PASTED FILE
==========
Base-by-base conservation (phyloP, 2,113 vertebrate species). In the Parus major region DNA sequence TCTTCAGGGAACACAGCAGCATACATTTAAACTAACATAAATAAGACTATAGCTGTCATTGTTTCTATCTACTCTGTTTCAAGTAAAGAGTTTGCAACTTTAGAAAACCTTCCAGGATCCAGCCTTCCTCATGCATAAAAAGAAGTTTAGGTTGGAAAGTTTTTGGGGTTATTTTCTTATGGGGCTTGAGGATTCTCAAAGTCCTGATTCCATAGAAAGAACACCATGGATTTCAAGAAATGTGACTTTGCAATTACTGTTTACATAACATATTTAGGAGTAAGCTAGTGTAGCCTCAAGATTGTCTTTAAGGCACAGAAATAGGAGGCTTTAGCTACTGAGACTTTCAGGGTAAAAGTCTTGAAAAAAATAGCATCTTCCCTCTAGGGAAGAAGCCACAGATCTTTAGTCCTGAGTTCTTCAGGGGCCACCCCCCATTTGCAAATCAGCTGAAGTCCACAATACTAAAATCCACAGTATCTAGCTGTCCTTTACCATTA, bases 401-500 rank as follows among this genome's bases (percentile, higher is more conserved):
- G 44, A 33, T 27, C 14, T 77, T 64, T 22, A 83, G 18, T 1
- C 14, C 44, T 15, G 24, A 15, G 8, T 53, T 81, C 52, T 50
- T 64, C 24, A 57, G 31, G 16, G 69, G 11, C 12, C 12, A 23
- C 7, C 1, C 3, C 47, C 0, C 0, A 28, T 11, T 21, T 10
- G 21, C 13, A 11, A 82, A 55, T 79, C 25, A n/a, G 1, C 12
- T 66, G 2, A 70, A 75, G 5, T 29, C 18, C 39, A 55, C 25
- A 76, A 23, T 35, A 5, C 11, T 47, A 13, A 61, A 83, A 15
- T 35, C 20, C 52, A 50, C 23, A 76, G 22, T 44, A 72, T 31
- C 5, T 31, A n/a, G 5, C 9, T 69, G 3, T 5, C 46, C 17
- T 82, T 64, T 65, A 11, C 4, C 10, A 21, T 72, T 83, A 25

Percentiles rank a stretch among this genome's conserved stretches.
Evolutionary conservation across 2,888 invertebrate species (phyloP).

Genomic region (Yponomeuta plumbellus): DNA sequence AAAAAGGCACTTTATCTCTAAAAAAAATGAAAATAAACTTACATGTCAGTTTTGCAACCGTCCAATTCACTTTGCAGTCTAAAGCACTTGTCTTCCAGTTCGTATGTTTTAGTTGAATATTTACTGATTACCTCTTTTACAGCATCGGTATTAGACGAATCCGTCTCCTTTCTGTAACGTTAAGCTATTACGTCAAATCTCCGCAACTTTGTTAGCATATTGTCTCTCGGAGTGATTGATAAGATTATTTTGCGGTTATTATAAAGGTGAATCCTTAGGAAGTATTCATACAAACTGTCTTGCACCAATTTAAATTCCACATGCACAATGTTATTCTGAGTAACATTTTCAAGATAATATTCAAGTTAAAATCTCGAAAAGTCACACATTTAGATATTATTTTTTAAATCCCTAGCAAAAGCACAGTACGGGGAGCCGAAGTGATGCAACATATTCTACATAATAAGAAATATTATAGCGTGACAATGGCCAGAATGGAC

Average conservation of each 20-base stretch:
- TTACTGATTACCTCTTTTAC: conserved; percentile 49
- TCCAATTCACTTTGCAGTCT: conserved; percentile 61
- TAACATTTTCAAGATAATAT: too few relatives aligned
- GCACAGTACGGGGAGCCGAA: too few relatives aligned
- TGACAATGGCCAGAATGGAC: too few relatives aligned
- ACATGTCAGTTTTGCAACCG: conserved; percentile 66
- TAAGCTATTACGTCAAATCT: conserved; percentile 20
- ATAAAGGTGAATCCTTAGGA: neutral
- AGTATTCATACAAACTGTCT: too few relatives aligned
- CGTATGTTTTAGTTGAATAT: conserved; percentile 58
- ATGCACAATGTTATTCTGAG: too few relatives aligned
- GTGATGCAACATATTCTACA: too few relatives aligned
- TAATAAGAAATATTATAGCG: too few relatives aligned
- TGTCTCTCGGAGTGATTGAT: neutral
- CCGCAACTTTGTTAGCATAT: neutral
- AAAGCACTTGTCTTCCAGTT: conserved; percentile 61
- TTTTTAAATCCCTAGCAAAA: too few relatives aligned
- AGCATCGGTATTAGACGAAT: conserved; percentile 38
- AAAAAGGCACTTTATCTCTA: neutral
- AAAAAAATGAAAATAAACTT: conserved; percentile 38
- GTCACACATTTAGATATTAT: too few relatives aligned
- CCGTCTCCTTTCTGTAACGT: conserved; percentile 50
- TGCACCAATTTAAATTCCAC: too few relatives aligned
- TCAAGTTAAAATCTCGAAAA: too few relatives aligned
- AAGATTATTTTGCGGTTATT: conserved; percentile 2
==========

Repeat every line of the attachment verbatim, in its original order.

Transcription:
Base-by-base conservation (phyloP, 2,113 vertebrate species). In the Parus major region DNA sequence TCTTCAGGGAACACAGCAGCATACATTTAAACTAACATAAATAAGACTATAGCTGTCATTGTTTCTATCTACTCTGTTTCAAGTAAAGAGTTTGCAACTTTAGAAAACCTTCCAGGATCCAGCCTTCCTCATGCATAAAAAGAAGTTTAGGTTGGAAAGTTTTTGGGGTTATTTTCTTATGGGGCTTGAGGATTCTCAAAGTCCTGATTCCATAGAAAGAACACCATGGATTTCAAGAAATGTGACTTTGCAATTACTGTTTACATAACATATTTAGGAGTAAGCTAGTGTAGCCTCAAGATTGTCTTTAAGGCACAGAAATAGGAGGCTTTAGCTACTGAGACTTTCAGGGTAAAAGTCTTGAAAAAAATAGCATCTTCCCTCTAGGGAAGAAGCCACAGATCTTTAGTCCTGAGTTCTTCAGGGGCCACCCCCCATTTGCAAATCAGCTGAAGTCCACAATACTAAAATCCACAGTATCTAGCTGTCCTTTACCATTA, bases 401-500 rank as follows among this genome's bases (percentile, higher is more conserved):
- G 44, A 33, T 27, C 14, T 77, T 64, T 22, A 83, G 18, T 1
- C 14, C 44, T 15, G 24, A 15, G 8, T 53, T 81, C 52, T 50
- T 64, C 24, A 57, G 31, G 16, G 69, G 11, C 12, C 12, A 23
- C 7, C 1, C 3, C 47, C 0, C 0, A 28, T 11, T 21, T 10
- G 21, C 13, A 11, A 82, A 55, T 79, C 25, A n/a, G 1, C 12
- T 66, G 2, A 70, A 75, G 5, T 29, C 18, C 39, A 55, C 25
- A 76, A 23, T 35, A 5, C 11, T 47, A 13, A 61, A 83, A 15
- T 35, C 20, C 52, A 50, C 23, A 76, G 22, T 44, A 72, T 31
- C 5, T 31, A n/a, G 5, C 9, T 69, G 3, T 5, C 46, C 17
- T 82, T 64, T 65, A 11, C 4, C 10, A 21, T 72, T 83, A 25

Percentiles rank a stretch among this genome's conserved stretches.
Evolutionary conservation across 2,888 invertebrate species (phyloP).

Genomic region (Yponomeuta plumbellus): DNA sequence AAAAAGGCACTTTATCTCTAAAAAAAATGAAAATAAACTTACATGTCAGTTTTGCAACCGTCCAATTCACTTTGCAGTCTAAAGCACTTGTCTTCCAGTTCGTATGTTTTAGTTGAATATTTACTGATTACCTCTTTTACAGCATCGGTATTAGACGAATCCGTCTCCTTTCTGTAACGTTAAGCTATTACGTCAAATCTCCGCAACTTTGTTAGCATATTGTCTCTCGGAGTGATTGATAAGATTATTTTGCGGTTATTATAAAGGTGAATCCTTAGGAAGTATTCATACAAACTGTCTTGCACCAATTTAAATTCCACATGCACAATGTTATTCTGAGTAACATTTTCAAGATAATATTCAAGTTAAAATCTCGAAAAGTCACACATTTAGATATTATTTTTTAAATCCCTAGCAAAAGCACAGTACGGGGAGCCGAAGTGATGCAACATATTCTACATAATAAGAAATATTATAGCGTGACAATGGCCAGAATGGAC

Average conservation of each 20-base stretch:
- TTACTGATTACCTCTTTTAC: conserved; percentile 49
- TCCAATTCACTTTGCAGTCT: conserved; percentile 61
- TAACATTTTCAAGATAATAT: too few relatives aligned
- GCACAGTACGGGGAGCCGAA: too few relatives aligned
- TGACAATGGCCAGAATGGAC: too few relatives aligned
- ACATGTCAGTTTTGCAACCG: conserved; percentile 66
- TAAGCTATTACGTCAAATCT: conserved; percentile 20
- ATAAAGGTGAATCCTTAGGA: neutral
- AGTATTCATACAAACTGTCT: too few relatives aligned
- CGTATGTTTTAGTTGAATAT: conserved; percentile 58
- ATGCACAATGTTATTCTGAG: too few relatives aligned
- GTGATGCAACATATTCTACA: too few relatives aligned
- TAATAAGAAATATTATAGCG: too few relatives aligned
- TGTCTCTCGGAGTGATTGAT: neutral
- CCGCAACTTTGTTAGCATAT: neutral
- AAAGCACTTGTCTTCCAGTT: conserved; percentile 61
- TTTTTAAATCCCTAGCAAAA: too few relatives aligned
- AGCATCGGTATTAGACGAAT: conserved; percentile 38
- AAAAAGGCACTTTATCTCTA: neutral
- AAAAAAATGAAAATAAACTT: conserved; percentile 38
- GTCACACATTTAGATATTAT: too few relatives aligned
- CCGTCTCCTTTCTGTAACGT: conserved; percentile 50
- TGCACCAATTTAAATTCCAC: too few relatives aligned
- TCAAGTTAAAATCTCGAAAA: too few relatives aligned
- AAGATTATTTTGCGGTTATT: conserved; percentile 2